Phosphorylated TSC2 can inhibit mTOR activity [28]. Phosphorylation levels of S6K1 (Thr389) and 4E-BP1 (Thr37/46) could commendably represent mTOR activity [29]. LC3B-II has been widely used as a key marker of autophagosomes [30]. P62 acts as an autophagy-specific substrate, whose degradation level represents the increase extent of autophagic flux [30]. In the first experiment, HCT116 cells were pretreated with 8 μM (+)-UA or DSMO for 24 or 48 hours, respectively. Since inhibition of TSC2 can induce the continuous activation of mTOR [28]. Silencing of TSC2 would be used to antagonize (+)-UA-mediated inhibition of mTOR, thereby verifying that (+)-UA-mediated autophagy is dependent on inhibition of mTOR. In the second experiment, HCT116 cells were divided into four groups: (1) scrambled siRNA (150 nM, 48 hours), (2) (+)-UA (8 μM, 48 hours), (3) siRNA targeting TSC2 (150 nM, 48 hours), and (4) siRNA targeting TSC2 (150 nM, 48 hours) + (+)-UA (8 μM, 48 hours). The levels of above-mentioned proteins were detected in these two experiments, respectively.

2.3.4. Investigation of the Effects of 8 μM of (+)-UA on c-KIT Expression and SCF-Mediated Activation of PKC-A and c-KIT in HCT116 Cells

Exogenous SCF was employed to induce phosphorylation of c-KIT (T703 site) and PKC-A (Thr638) [31]. Go-6976, an inhibitor of PKC [32], was employed to simulate PKC suppression. HCT116 cells were divided into seven groups: (1) DSMO as control, (2-3) (+)-UA (8 μM, 24 or 48 hours), (4) SCF (100 ng/ml, 30 minutes), (5-6) (+)-UA (8 μM, 24 or 48 hours) + SCF (100 ng/ml, 30 minutes), and (7) SCF (100 ng/ml, 30 min) + Go-6976 (6 μM, 30 min). The levels of p-c-KIT, c-KIT, p-PKC-A, and p-PKC-A were detected, respectively. The results indicated that the treatment with 8 μM (+)-UA mediated the downregulation of c-KIT and p-c-KIT in 48 hours and attenuated SCF-mediated activation of PKC-A in 24 or 48 hours, respectively.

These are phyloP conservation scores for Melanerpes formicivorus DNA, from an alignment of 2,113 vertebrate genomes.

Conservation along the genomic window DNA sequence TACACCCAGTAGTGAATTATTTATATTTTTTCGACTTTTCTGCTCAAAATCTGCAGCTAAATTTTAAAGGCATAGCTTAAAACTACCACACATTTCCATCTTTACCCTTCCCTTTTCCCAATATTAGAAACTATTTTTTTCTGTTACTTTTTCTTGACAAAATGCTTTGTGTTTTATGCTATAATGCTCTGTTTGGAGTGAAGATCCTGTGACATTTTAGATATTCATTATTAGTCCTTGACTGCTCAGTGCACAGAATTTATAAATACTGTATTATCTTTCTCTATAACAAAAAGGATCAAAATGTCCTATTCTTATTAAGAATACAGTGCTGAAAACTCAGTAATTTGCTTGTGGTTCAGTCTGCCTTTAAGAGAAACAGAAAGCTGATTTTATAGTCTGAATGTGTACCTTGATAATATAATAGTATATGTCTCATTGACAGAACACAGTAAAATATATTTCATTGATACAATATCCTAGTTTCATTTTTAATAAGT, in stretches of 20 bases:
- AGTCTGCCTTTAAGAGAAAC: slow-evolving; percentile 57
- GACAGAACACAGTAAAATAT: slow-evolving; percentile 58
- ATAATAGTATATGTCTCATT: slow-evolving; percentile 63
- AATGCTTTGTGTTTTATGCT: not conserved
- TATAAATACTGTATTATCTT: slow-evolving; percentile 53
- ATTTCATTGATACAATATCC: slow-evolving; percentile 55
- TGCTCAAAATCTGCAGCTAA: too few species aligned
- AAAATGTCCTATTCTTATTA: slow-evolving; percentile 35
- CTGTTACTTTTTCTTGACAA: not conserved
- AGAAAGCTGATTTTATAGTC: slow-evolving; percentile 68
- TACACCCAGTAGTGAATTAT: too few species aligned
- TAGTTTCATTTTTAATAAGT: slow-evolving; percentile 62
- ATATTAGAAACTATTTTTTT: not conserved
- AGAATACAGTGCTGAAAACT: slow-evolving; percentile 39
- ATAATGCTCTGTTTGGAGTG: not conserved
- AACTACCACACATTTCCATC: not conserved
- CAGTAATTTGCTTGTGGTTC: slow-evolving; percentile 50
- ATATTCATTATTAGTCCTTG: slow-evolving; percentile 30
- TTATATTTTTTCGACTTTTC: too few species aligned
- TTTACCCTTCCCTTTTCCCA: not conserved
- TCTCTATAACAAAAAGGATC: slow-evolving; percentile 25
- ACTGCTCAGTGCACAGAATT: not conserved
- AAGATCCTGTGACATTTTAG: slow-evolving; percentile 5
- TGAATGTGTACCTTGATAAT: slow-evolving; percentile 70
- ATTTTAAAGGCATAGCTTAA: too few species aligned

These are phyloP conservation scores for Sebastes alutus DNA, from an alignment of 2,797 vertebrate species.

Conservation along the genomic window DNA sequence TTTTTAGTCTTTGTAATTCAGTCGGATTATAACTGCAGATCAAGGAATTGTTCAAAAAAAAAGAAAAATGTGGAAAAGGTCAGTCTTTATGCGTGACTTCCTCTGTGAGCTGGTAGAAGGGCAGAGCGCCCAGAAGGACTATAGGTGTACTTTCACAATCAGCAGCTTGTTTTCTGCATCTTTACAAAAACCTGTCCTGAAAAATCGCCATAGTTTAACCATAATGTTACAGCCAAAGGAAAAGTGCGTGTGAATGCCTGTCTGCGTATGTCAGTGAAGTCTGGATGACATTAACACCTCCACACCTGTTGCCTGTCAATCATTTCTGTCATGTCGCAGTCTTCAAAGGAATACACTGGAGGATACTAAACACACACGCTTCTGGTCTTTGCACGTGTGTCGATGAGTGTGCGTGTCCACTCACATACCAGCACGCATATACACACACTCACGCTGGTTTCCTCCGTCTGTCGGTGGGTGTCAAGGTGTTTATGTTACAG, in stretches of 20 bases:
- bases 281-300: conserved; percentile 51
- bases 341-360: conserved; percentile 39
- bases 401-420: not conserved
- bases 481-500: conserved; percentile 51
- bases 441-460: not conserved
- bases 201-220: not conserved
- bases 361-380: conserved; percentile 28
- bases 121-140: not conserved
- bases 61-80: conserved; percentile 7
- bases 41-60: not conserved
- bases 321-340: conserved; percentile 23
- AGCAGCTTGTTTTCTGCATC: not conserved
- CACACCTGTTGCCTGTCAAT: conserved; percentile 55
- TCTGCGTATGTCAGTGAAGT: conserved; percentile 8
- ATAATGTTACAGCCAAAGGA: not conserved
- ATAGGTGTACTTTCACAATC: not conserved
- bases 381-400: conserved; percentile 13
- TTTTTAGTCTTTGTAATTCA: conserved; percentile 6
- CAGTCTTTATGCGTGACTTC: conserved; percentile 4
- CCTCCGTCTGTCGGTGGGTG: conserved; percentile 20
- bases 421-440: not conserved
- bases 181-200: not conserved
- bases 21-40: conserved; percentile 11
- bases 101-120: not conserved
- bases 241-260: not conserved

2.3.5. Investigation of the Effect of 8 μM of (+)-UA on the Autophagic Degradation of c-KIT in HCT116 Cells

ATG5 is a key protein that is responsible for autophagosome formation [33]. Silencing of ATG5 was used to block (+)-UA-mediated autophagy. HCT116 cells were divided into six groups: (1) scrambled siRNA (150 nM, 48 hours), (2) siRNA targeting ATG5 (150 nM, 48 hours), (3) SCF (100 ng/ml, 30 minutes), (4) (+)-UA (8 μM, 48 hours), (5) (+)-UA (8 μM, 48 hours) + SCF (100 ng/ml, 30 minutes), and (6) siRNA targeting ATG5 (150 nM, 48 hours) + (+)-UA (8 μM, 48 hours) + SCF (100 ng/ml, 30 minutes). The levels of c-KIT and p-c-KIT were detected, respectively.

2.3.6. Investigation of the Effect of 8 μM of (+)-UA on UBC9 Expression and the Transcriptional Inhibition of c-KIT in HCT116 Cells

In autophagy process, upregulated UBC9-mediated increase in sumoylation of TFAP2A (SUMO-TFAP2A) will result in transcriptional inhibition of c-KIT [1113]. Silencing of UBC9 was employed to interfere UBC9-mediated SUMO-TFAP2A. HCT116 cells were divided into six groups: (1) scrambled siRNA (150 nM, 48 hours), (2) siRNA targeting UBC9 (150 nM, 48 hours), (3) SCF (100 ng/ml, 30 minutes), (4) (+)-UA (8 μM, 48 hours), (5) (+)-UA (8 μM, 48 hours) + SCF (100 ng/ml, 30 minutes), and (6) siRNA targeting UBC9 (150 nM, 48 hours) + (+)-UA (8 μM, 48 hours) + SCF (100 ng/ml, 30 minutes). The protein levels of TFAP2A and SUMO-TFAP2A and the levels of protein and mRNA of UBC9 and c-KIT were detected, respectively.

2.4. Wound Healing Assay

HCT116 cells or LS174 cells were plated on 6-well culture plates at the density of 3 × 105 cells/well and were fed with 5% FBS. Until the cells grown to 95% confluence, monolayer cells were scratched to create a wound. The floating cells and 5% FBS medium were washed and removed. Then, the monolayer cells were fed with 1% FBS and treated with 2, 4, or 8 μM of (+)-UA or DSMO as control for 24 or 48 h, respectively. Photographs were taken to detect the relative wound width under high power microscope. Experiments were repeated three times.